Despite the film's myriad problems, I tend to love the Hollywood-centric subgenre of biopics for their nostalgic recreations of Old Hollywood and their associative joy. As a lifelong Hitchcock fanatic (I freely admit that it was the evil homos of Rope that really hooked me) I had a ton of fun thinking about Vertigo, North by Northwest and The Birds (all directly referenced) as well as Psycho (my personal favorite of his filmography) while watching it. But if you're looking for a deep portrait of one of the cinema's true giants or a you-were-there visit to the set of one of the most influential films ever made, you'll be disappointed.
Hitchcock plays fast and loose with some facts but it's nothing to get worked up about as some cinephiles undoubtedly will. Alfred Hitchcock has been dead for 32 years but Hollywood is always trying to exhume his corpse. There's been an unusual degree of grave robbing lately. A few years ago the award winning out writer Manuel Muñoz used Psycho as the voyeuristic backdrop and thematic skeleton for an excellent novel called "What You See in the Dark" about a murder in a small town that Hitchcock and Janet Leigh passed through during production (I highly recommend it). This year HBO premiered a film about the making of The Birds (1962) called The Girl. Psycho has survived endless ripoffs, parodies, sequels and even that "recreation" Gus Van Sant's Psycho (1998). In 2013 it will survive "The Bates Motel" a serialized television drama about the Bates family before mama was a corpse. Psycho will even survive playing second fiddle to Vertigo now that the latter has been named the greatest film ever made. It will also survive Hitchcock, this lightweight dramedy about the Hitchcock marriage.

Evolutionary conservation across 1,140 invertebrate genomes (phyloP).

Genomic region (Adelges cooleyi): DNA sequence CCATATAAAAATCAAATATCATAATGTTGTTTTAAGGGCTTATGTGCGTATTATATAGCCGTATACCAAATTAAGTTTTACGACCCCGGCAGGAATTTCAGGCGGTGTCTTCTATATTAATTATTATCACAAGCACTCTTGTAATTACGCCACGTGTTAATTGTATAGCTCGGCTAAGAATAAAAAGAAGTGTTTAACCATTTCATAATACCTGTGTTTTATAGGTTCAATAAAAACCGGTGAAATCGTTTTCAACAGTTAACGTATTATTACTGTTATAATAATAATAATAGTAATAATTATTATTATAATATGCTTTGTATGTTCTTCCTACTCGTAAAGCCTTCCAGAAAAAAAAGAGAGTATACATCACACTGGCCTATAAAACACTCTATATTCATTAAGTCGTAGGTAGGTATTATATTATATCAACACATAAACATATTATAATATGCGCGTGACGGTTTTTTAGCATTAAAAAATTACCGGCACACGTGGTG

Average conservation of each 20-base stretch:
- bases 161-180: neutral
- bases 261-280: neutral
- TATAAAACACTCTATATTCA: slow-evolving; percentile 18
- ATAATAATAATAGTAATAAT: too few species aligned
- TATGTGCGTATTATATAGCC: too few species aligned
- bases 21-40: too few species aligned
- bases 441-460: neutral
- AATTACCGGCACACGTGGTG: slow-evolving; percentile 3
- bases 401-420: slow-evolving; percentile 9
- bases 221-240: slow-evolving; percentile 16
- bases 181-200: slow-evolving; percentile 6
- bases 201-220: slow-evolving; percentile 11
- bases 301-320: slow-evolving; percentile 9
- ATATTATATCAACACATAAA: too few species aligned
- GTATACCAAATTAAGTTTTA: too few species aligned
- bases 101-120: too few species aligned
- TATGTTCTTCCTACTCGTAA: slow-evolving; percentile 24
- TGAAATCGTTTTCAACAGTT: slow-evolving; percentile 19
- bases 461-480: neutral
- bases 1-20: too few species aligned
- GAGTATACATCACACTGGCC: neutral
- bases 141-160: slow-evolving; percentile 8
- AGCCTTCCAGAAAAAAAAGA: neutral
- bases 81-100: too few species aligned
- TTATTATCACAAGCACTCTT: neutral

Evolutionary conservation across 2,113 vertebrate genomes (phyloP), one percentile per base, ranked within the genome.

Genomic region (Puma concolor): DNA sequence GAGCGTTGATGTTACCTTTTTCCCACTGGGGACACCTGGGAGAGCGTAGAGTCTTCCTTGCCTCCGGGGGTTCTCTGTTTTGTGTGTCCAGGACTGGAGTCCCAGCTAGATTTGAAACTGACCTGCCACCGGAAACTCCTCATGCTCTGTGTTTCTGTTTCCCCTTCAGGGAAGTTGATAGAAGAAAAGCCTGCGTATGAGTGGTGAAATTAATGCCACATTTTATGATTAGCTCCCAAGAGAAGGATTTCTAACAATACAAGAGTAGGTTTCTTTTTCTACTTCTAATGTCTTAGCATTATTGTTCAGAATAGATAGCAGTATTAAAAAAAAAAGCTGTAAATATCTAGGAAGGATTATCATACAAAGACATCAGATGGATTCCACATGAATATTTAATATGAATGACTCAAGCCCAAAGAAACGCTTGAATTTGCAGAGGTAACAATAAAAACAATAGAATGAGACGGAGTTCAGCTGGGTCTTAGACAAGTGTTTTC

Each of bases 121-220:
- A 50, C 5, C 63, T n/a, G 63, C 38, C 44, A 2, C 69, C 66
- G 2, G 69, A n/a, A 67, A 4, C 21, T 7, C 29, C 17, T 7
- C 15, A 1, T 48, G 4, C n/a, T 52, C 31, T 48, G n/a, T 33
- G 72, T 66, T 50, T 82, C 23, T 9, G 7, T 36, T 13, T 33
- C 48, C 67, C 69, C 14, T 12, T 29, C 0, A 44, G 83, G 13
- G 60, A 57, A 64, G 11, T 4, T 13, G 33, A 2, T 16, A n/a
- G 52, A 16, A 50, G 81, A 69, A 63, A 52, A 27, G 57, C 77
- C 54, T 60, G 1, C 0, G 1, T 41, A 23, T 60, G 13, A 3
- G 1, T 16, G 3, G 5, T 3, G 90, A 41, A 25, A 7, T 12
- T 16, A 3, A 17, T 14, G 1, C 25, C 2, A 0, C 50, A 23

OSCAR BUZZ OUTRO
Alfred Hitchcock famously never won the Best Director Oscar (Hitchcock even takes snarky jabs at his Oscar losses) so it would be odd to see Anthony Hopkins nominated for playing him. Though I wasn't particularly taken with Hopkins' performance, I'm not blind to the facts: prosthetics and biopic mimicry go a long long looooooong way with Oscar's acting branch. In point of fact, they often go all the way with them. But this year's BEST ACTOR RACE is enormously competitive.
Daniel Day-Lewis is virtually the only lock at this writing for Lincoln. It's tough to think of any of the other main contenders as certain nominees when only four spots remain and there are six men with significant prospects still: John Hawkes as a charismatic paraplegic in The Sessions (Oscar loves disabilities); Joaquin Phoenix who is phenomenal as the alcoholic id of The Master (Oscar loves a drunk); Denzel Washington has another hit with Flight (Oscar loves a drunk and Oscar loves Denzel); Bradley Cooper as a man struggling with mental illness in the crowd pleasing Silver Linings Playbook (Oscar loves mental illness); Anthony Hopkins as Hitchcock (Oscar loves biopic mimicry); and then there's Hugh Jackman who is, I am wildly happy to report, an absolute sensation in Les Misérables (Oscar loves men in musicals — oh sh*t, they don't!!!)
…if Hugh Jackman isn't nominated I'll be Misérable myself and forced to build my own revolutionary barricade outside the Kodak Theater in February ♪ Will you join in my crusade? ♫ Who will be strong and stand with me?